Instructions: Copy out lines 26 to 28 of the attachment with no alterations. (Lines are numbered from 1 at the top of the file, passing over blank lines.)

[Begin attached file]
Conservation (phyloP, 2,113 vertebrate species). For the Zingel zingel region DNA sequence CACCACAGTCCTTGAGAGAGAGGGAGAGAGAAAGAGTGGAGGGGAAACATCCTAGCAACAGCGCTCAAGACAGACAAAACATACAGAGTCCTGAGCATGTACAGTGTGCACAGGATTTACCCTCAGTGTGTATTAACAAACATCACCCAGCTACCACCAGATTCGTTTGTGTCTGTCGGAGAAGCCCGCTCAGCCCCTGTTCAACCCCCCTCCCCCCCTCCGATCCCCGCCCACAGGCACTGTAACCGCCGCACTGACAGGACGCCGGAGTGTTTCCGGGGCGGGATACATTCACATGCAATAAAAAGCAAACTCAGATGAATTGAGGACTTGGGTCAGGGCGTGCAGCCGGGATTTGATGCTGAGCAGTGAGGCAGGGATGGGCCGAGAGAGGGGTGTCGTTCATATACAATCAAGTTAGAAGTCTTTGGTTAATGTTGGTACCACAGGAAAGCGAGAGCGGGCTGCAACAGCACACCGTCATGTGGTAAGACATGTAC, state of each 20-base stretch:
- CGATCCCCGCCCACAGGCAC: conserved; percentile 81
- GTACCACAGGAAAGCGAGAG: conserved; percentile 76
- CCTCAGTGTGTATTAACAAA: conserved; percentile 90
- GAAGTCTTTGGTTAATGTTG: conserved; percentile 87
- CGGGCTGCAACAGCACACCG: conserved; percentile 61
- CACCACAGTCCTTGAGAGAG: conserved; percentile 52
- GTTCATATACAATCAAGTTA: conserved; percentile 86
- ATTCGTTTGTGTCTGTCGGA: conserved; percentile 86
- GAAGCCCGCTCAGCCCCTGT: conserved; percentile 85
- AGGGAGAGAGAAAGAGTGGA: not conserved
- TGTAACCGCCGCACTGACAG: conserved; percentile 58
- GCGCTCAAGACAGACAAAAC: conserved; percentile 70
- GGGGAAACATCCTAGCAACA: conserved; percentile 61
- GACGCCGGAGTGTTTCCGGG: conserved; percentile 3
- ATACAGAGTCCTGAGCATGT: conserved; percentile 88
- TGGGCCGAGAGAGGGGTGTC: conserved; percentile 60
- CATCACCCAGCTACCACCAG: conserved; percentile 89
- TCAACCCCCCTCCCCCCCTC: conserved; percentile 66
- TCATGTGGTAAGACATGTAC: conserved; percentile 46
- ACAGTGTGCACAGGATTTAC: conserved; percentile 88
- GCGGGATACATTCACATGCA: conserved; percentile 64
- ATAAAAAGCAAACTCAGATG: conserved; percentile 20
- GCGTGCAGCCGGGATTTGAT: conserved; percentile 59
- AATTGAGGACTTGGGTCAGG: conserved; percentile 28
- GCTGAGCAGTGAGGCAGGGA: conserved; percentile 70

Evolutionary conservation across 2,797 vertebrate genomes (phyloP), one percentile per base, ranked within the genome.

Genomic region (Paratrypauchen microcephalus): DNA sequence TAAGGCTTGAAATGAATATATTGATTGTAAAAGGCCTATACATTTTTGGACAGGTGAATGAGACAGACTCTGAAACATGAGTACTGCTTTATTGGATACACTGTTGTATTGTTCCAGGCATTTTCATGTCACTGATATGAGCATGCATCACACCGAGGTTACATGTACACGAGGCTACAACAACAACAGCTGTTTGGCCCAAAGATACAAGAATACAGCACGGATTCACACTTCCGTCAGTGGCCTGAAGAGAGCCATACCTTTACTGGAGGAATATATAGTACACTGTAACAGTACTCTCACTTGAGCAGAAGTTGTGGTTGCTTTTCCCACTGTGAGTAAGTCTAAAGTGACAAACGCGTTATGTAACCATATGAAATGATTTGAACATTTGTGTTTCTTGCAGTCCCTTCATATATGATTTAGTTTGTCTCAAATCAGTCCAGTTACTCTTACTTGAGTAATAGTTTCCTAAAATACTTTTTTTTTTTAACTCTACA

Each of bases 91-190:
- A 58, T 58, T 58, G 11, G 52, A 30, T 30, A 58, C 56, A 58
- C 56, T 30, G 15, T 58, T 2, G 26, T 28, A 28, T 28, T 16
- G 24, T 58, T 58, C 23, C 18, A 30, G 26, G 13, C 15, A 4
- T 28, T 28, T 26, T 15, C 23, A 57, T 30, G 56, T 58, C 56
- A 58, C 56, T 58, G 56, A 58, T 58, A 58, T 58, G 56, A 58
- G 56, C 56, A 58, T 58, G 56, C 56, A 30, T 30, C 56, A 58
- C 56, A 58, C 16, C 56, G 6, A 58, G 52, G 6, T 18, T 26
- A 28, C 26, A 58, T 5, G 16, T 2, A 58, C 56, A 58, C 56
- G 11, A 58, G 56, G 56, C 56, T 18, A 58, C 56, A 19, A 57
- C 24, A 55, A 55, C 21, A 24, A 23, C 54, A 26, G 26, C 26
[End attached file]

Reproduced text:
- GCTGAGCAGTGAGGCAGGGA: conserved; percentile 70

Evolutionary conservation across 2,797 vertebrate genomes (phyloP), one percentile per base, ranked within the genome.

Genomic region (Paratrypauchen microcephalus): DNA sequence TAAGGCTTGAAATGAATATATTGATTGTAAAAGGCCTATACATTTTTGGACAGGTGAATGAGACAGACTCTGAAACATGAGTACTGCTTTATTGGATACACTGTTGTATTGTTCCAGGCATTTTCATGTCACTGATATGAGCATGCATCACACCGAGGTTACATGTACACGAGGCTACAACAACAACAGCTGTTTGGCCCAAAGATACAAGAATACAGCACGGATTCACACTTCCGTCAGTGGCCTGAAGAGAGCCATACCTTTACTGGAGGAATATATAGTACACTGTAACAGTACTCTCACTTGAGCAGAAGTTGTGGTTGCTTTTCCCACTGTGAGTAAGTCTAAAGTGACAAACGCGTTATGTAACCATATGAAATGATTTGAACATTTGTGTTTCTTGCAGTCCCTTCATATATGATTTAGTTTGTCTCAAATCAGTCCAGTTACTCTTACTTGAGTAATAGTTTCCTAAAATACTTTTTTTTTTTAACTCTACA